08-20-14: Bombaywalla
SPL drops approx 3dB for every doubling of the distance.
For conventional box-type (non-planar) speakers, other than perhaps tall line-source arrays, that would actually be 6 dB per doubling of distance. I can write up a paragraph or two explaining why, if anyone is interested. The number for planar speakers is significantly less than 6 db per doubling of distance, and I believe will vary significantly depending on the speaker's height.

Addressing the original question, for the classical music which comprises most of my listening I generally find myself listening at average SPLs that are in the 70's at the listening position, with very soft notes being around 50, and brief dynamic peaks on well recorded minimally compressed symphonic music reaching about 100 to 105 db.

Sustained levels start to seem "too loud" somewhere in the 80's or high 70's, for most of the recordings I listen to. Although those numbers would be way higher for something like the "Sheffield Track Record," which I have in my collection.

All of that is at the listening position. I agree that listening distance is irrelevant to the discussion, as is the Wikipedia paragraph quoted above. I'm surprised there is any disagreement about that, especially given the reference in the OP to SPL "as measured from where I'm seated while listening."

Regards,
-- Al
The 'loudness' most people hear is their system (or rooms) distorting.
08-18-14: Seikosha
For me, once it gets in the mid 80's, (at the listening chair) it's loud.

I've found that as my system has gotten better, I listen at lower levels. I no longer have the need to turn it up as I get everything I want at a lower volume.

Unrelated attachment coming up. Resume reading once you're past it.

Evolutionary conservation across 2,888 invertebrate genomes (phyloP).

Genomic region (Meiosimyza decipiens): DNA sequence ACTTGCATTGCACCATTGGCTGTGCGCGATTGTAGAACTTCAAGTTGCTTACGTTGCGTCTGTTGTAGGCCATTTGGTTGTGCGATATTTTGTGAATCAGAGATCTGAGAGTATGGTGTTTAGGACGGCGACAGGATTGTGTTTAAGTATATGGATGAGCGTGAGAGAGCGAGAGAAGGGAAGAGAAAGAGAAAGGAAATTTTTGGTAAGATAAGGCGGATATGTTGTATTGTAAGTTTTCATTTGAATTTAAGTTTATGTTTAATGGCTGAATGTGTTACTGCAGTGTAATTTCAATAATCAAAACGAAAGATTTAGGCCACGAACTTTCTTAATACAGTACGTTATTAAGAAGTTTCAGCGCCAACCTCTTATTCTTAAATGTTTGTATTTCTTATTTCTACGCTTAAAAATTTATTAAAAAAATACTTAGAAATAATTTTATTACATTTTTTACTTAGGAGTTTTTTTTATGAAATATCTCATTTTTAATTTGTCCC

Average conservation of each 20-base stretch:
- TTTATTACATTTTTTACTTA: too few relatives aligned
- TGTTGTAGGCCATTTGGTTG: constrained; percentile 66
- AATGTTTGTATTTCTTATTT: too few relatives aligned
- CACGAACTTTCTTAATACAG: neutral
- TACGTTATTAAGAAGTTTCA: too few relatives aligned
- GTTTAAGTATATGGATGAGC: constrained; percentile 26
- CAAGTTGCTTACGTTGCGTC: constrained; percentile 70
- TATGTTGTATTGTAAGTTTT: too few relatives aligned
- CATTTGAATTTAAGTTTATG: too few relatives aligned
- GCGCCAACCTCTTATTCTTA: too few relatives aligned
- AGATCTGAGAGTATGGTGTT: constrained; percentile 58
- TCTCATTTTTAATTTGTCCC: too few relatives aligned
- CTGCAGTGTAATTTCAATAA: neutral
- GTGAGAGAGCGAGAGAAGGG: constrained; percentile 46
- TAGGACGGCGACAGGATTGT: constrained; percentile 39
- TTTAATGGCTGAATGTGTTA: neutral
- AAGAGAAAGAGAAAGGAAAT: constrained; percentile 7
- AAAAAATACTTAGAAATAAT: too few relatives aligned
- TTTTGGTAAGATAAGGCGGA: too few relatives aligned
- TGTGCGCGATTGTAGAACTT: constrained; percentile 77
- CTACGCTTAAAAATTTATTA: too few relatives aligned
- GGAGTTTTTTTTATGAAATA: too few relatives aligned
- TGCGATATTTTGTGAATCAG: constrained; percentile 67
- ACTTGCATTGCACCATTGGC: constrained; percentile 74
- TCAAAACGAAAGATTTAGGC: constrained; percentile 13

+1. Even though my Magico S5's are capable of hitting 118db, I see no reason to play them that loud. These days, I highly prize inner details, layering and texture in the music and low level information. In other words, being able to play my music at moderate levels and hear all the music as Seikosha said.
Not all frequencies are the same when it comes to being heard as "loud".

Take a look at the ear sensitivity chart that is part of the Audio Frequency Chart and you can clearly see why.
I know my wife walks by regularly and says.... "That's so Loud!"
I normally listen around 85db to 90db average, peaks at 95...

121db is the threshold of pain
Tls49:
Actually, that is the sensitivity spec. And yes, I know many seemed
to be confused about this, and even some manufacturers list it as efficiency,
however here is the difference, Efficiency vs. Sensitivity.
Ah, excellent point. Thank you for correcting me! It should have been obvious that efficiency is in %. You got me!
thanks for catching that typo Al re. the dB drop per doubling of the distance. I've done this calculation many times here on Audiogon & have always used 6dB such as this post/thread:
http://forum.audiogon.com/cgi-bin/fr.pl?aamps&1076310141&openusid&zzBombaywalla&4&5#Bombaywalla.
this was a typo on my part.
Al,
I've observed that as the system and recording quality improves it "expands" the usable listening spectrum. You are able to listen at higher levels comfortably, but lower volume listening is much improved as well. The urge to want to crank it up is diminished.
Charles,